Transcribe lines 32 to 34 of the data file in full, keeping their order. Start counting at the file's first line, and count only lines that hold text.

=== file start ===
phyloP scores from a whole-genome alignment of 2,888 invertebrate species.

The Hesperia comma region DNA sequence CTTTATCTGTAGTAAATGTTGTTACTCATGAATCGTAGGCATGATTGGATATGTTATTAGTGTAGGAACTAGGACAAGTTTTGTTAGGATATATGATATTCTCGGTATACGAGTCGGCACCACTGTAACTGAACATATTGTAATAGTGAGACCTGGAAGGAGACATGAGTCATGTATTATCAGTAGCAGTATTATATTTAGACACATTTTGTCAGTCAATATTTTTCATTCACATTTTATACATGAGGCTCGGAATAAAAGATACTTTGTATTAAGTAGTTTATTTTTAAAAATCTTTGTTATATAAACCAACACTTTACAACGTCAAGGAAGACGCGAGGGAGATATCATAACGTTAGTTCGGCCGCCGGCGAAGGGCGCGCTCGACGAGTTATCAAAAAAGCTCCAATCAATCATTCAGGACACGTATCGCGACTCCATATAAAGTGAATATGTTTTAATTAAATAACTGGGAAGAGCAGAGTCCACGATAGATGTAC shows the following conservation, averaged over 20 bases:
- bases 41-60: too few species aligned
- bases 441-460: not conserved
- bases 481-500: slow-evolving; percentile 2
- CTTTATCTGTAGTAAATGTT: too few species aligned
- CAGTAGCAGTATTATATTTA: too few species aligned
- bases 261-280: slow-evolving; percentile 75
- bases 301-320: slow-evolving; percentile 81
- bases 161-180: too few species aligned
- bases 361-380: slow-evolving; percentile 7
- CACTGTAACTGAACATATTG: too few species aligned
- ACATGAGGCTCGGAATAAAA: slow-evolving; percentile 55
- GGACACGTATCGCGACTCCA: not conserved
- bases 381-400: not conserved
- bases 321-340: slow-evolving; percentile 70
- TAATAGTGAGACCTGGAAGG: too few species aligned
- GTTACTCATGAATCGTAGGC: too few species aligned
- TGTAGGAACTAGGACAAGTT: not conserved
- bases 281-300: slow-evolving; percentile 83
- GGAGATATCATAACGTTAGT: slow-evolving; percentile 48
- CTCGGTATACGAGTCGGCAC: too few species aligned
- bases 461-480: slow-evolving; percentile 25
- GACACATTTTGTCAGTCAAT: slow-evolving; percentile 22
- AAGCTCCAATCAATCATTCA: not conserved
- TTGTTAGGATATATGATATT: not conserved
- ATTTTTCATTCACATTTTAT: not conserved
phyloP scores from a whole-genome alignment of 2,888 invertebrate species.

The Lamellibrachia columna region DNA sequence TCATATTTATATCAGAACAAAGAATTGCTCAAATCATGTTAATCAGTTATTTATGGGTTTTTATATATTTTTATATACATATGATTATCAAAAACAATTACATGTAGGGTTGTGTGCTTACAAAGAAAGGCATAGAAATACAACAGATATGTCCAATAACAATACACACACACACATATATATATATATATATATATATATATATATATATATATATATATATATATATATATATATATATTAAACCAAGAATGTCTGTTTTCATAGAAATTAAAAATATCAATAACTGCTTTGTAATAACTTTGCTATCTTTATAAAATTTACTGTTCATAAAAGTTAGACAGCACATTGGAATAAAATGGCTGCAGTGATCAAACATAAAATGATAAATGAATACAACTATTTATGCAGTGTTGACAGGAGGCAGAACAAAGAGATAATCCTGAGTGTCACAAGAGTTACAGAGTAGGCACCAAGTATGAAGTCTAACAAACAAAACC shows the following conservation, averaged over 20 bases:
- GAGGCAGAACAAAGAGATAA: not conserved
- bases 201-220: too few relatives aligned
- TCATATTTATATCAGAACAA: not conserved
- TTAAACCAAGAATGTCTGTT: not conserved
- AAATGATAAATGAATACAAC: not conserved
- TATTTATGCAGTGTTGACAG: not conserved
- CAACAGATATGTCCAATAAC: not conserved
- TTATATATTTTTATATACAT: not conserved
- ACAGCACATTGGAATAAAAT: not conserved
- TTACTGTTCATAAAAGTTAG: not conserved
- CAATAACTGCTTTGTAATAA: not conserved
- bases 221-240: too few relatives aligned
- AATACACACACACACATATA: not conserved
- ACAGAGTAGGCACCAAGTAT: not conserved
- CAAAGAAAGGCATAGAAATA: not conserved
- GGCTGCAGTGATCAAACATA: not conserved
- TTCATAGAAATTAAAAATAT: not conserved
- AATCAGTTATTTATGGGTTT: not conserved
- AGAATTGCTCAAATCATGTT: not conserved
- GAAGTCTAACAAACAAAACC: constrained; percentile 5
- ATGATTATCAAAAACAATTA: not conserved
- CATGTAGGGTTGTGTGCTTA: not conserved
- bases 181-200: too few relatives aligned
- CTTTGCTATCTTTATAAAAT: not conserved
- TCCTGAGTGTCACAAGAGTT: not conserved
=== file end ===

- TCATATTTATATCAGAACAA: not conserved
- TTAAACCAAGAATGTCTGTT: not conserved
- AAATGATAAATGAATACAAC: not conserved